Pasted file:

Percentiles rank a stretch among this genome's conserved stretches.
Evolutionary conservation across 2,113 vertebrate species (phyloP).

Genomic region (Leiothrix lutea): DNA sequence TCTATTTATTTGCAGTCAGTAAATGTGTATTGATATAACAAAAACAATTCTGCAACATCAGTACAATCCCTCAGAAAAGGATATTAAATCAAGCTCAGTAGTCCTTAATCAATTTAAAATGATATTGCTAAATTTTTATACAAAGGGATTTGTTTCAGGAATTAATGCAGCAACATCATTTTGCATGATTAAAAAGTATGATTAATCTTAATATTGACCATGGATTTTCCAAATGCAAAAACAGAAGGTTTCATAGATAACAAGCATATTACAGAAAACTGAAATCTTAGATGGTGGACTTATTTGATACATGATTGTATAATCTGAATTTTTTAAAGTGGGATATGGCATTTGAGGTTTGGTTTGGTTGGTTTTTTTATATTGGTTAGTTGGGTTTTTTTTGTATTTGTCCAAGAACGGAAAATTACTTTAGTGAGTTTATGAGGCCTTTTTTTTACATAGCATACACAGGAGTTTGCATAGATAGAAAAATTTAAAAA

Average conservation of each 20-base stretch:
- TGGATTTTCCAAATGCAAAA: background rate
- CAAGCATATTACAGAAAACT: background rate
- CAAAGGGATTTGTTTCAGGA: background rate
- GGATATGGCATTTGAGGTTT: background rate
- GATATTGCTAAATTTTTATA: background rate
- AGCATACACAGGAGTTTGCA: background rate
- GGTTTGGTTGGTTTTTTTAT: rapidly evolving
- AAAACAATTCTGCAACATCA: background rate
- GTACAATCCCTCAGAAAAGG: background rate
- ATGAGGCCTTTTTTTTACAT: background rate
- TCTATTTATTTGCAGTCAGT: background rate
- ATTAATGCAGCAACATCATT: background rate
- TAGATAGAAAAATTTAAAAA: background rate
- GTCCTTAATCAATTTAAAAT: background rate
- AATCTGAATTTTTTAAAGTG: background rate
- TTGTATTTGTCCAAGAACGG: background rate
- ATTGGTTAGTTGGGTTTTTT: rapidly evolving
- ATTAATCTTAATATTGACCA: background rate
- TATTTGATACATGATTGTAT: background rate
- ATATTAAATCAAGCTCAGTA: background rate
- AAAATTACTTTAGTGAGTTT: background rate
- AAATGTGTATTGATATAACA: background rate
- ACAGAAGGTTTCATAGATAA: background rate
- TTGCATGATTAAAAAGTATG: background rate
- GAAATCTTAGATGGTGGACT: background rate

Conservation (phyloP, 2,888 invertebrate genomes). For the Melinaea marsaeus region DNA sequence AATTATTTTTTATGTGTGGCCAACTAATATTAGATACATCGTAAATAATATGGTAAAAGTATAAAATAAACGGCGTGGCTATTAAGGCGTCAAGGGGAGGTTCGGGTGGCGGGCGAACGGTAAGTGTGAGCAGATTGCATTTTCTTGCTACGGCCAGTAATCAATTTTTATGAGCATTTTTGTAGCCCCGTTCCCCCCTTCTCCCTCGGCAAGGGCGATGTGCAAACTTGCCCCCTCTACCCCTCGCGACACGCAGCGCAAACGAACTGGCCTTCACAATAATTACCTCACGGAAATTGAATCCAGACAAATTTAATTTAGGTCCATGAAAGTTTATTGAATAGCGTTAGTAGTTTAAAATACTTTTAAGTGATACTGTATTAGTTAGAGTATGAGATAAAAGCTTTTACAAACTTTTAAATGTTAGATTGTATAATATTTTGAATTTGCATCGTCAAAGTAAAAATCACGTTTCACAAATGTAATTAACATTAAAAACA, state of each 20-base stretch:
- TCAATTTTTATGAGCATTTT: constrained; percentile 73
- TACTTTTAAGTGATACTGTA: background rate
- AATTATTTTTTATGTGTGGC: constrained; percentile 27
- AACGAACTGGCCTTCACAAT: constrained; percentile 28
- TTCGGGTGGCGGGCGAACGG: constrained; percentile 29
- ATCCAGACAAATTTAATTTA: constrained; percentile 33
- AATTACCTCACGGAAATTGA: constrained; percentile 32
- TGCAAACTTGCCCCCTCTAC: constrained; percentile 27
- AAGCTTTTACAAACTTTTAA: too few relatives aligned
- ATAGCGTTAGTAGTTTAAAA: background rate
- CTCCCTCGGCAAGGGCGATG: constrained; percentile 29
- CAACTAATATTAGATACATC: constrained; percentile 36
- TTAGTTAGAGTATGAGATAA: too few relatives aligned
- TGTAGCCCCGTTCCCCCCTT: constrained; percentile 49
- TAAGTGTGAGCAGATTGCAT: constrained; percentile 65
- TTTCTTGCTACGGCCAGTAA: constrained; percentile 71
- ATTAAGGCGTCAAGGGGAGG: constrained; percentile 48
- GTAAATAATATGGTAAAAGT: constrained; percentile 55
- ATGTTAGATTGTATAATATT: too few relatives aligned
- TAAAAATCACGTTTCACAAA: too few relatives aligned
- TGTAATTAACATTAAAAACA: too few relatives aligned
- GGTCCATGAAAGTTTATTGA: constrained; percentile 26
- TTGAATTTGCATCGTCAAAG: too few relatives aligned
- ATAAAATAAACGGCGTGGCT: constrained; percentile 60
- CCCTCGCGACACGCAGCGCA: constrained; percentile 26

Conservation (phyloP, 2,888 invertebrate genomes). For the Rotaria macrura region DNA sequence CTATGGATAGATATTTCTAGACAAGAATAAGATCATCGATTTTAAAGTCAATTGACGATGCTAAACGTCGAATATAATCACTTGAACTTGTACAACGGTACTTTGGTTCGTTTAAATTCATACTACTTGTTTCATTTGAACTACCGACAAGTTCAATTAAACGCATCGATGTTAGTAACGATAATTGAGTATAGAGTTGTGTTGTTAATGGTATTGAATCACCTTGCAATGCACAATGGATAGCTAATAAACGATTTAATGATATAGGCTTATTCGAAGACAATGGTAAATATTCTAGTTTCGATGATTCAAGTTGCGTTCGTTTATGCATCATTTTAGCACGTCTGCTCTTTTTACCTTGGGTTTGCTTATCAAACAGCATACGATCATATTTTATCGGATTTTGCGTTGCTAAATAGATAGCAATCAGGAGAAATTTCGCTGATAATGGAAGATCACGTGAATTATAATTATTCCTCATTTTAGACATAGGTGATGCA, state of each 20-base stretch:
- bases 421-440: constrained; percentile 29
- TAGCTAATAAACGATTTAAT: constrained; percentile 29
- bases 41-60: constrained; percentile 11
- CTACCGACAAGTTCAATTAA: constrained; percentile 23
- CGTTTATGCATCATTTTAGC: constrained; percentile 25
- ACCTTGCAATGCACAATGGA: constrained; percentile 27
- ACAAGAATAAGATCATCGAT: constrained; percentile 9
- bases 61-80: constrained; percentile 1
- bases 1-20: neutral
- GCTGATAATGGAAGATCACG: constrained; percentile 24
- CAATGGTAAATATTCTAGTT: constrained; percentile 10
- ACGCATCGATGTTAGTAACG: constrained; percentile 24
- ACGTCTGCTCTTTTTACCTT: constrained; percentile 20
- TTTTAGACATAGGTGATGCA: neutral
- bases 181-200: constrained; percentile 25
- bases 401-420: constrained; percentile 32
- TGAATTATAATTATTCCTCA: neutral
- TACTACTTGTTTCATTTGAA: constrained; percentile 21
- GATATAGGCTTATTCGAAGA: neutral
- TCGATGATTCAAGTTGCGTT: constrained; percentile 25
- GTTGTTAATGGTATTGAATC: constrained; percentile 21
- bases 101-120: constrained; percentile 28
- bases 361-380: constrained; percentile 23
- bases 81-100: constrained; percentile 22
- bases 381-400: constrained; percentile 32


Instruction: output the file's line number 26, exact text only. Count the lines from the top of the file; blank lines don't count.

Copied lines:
- AAATGTGTATTGATATAACA: background rate